the Helmholtz energy, one can multiply eqs. 2 and 3 by σAk/2, and by σBk/2,

respectively, and sum the conditions over all components k. This leads to 1 2 ∑ k ( σAk− σAkσBk σ0k ) = −1 2 ∑ k ∑ j σAkσBj∆AkBj, (8) and 1 2 ∑ k ( σBk− σAkσBk σ0k ) = −1 2 ∑ k ∑ j σAjσBk∆AjBk. (9)

After changing the summation indices in the right-hand side of eqs. 8 and 9, and adding these two equations, one can express the second term of eq. 1) as

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− ∑ i ∑ j σAiσBj∆AiBj = ∑ k ( σAk 2 + σBk 2 − σAkσBk σ0k ) (10)

By multiplying eq. 4 by σ0k and summing up for all components, one can

show that − 1 2 ∑ i ∑ j σ0iσ0jΦij = 1 2 ∑ i ( σAiσBi σ0i − σΓi ) . (11)

By inserting eqs. 10 and 11 into eq. 1, the association contribution of the Helmholtz energy density can be written as

Aassoc V kBT =∑ i ( σΓiln σ0i σΓi + σΓi− σAi− σBi 2 − σAiσBi 2σ0i ) . (12)

The final relation for the association Helmholtz energy Aassoc N kBT =∑ i xi ( ln X0i − XAi 2 − XBi 2 + XAiXBi 2X0i + 1 2 ) , (13)

is obtained by employing the fractions of non bonded molecules instead of the number densities in eq. 12, and by dividing eq. 12 by the total number density and replacing σΓi by xiρ.

An extension of the DBD association scheme to groups (molecules) con-taining more than two association sites can be done in a way analogous to the extension of the classical approach. For mixture containing components i, each with set of sites ia, the association Helmholtz energy is expressed as

Aassoc N kBT =∑ i ∑ ia ( ln Xia− Xia 2 + 1 2 ) (14)

For the DBD model analogous generalization can be written in terms of ’pairs of association sites’, Aassoc N kBT =∑ i ∑ ip xi ( ln X0i − XAi 2 − XBi 2 + XAiXBi 2X0i +1 2 ) (15)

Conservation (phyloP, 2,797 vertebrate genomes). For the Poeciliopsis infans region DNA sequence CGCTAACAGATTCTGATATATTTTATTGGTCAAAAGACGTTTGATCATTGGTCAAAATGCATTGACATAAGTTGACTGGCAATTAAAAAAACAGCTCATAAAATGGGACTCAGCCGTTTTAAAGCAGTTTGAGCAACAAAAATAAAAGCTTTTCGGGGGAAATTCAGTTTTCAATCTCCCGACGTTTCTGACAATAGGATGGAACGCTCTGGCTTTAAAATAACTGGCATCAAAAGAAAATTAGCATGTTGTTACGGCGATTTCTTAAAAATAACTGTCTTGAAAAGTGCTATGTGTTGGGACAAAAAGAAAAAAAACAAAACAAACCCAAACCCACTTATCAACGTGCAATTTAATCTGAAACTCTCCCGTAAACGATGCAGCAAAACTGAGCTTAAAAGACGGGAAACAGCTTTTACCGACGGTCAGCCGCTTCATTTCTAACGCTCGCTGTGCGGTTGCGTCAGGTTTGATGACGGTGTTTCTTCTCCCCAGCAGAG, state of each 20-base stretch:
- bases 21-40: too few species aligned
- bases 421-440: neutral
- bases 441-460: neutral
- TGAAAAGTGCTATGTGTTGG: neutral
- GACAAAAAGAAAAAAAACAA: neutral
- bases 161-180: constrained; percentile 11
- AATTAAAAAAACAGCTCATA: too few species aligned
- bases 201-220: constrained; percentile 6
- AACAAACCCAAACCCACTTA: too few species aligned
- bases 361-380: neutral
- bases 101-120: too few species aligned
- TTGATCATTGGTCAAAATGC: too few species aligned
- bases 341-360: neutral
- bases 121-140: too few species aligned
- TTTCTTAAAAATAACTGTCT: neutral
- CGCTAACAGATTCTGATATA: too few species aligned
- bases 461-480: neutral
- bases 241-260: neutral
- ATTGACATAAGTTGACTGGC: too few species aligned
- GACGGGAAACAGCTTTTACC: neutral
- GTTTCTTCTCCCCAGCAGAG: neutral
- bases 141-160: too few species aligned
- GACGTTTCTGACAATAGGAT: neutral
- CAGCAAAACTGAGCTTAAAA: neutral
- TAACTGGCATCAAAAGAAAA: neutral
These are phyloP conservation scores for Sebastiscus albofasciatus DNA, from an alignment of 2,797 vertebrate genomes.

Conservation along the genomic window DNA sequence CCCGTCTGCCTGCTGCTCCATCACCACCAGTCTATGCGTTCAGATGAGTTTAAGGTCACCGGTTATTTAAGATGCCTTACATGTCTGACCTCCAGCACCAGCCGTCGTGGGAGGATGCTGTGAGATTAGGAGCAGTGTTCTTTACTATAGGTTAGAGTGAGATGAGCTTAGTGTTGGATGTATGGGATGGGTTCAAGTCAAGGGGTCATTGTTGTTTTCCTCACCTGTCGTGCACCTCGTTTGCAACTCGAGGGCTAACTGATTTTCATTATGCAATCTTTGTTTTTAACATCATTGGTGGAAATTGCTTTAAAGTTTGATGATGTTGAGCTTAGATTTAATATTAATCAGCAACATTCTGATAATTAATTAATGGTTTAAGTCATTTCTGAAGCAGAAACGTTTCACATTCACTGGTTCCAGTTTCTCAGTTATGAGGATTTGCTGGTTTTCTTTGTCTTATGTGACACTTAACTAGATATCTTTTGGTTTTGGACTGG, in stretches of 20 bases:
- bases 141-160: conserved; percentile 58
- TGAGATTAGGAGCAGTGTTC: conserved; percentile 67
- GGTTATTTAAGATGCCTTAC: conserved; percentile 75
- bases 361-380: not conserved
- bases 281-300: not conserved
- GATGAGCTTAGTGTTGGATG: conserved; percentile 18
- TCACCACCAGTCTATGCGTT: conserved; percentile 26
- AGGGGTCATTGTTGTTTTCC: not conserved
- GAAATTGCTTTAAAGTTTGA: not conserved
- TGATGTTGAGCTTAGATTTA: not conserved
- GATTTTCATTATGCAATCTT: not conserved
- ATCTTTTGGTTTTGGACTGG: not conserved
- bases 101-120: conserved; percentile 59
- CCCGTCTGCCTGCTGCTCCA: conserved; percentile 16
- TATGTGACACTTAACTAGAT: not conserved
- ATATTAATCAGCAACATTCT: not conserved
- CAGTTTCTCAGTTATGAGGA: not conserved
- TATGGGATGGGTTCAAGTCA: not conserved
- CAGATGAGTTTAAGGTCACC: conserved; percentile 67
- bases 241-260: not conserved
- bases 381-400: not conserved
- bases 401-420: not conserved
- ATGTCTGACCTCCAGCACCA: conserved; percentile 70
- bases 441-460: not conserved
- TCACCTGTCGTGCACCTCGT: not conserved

where the inner summation runs over all pairs ip located at molecule of component i. The compressibility factor can be obtained from the derivative of the Helmholtz energy with respect to the total number density ρ. The association contribution to the compressibility factor is given by

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Zassoc = ρ ∂ ∂ρ (Aassoc N kBT ) =∑ i xi ( XBi − X0i 2X0i ) ∂XAi ∂ρ + +∑ i xi ( XAi − X0i 2X0i ) ∂XBi ∂ρ + ∑ i xi ( 2X0i− XAiXBi 2X2 0i ) .∂X0i ∂ρ(16) The association contribution to the chemical potential of component k is given by µk kBT = A assoc N kBT + (Zassoc− 1) + ∂ ∂xk (Aassoc N kBT ) − ∑ j xj ∂ ∂xj (Aassoc N kBT ) . (17)

The derivatives of the association Helmholtz energy with respect to molar fractions, which are required for the calculation of the association contribu-tion to the chemical potential, are given by

∂ ∂xk (Aassoc N kBT ) = ( ln X0k− XAk 2 − XBk 2 + XAkXBk 2X0k + 1 2 ) + +∑ i xi ( XBi− X0i 2X0i ) ∂XAi ∂xk +∑ i xi ( XAi − X0i 2X0i ) ∂XBi ∂xk + ∑ i xi ( 2X0i− XAiXBi 2X2 0i ) ∂X0i ∂xk . (18)

The partial derivatives of the fractions of molecules non bonded at a given site and of the fractions of free molecules, can be obtained by solving a set of 3n linear equations. This set of equations is obtained from the derivative of the equilibrium conditions (eqs. 5, 6 and 7) with respect to the total number density (compressibility factor) or with respect to a particular molar fraction (chemical potential), by keeping the remaining variables fixed. Note that the association strengths ∆AiBj and Φij depend on both density and composition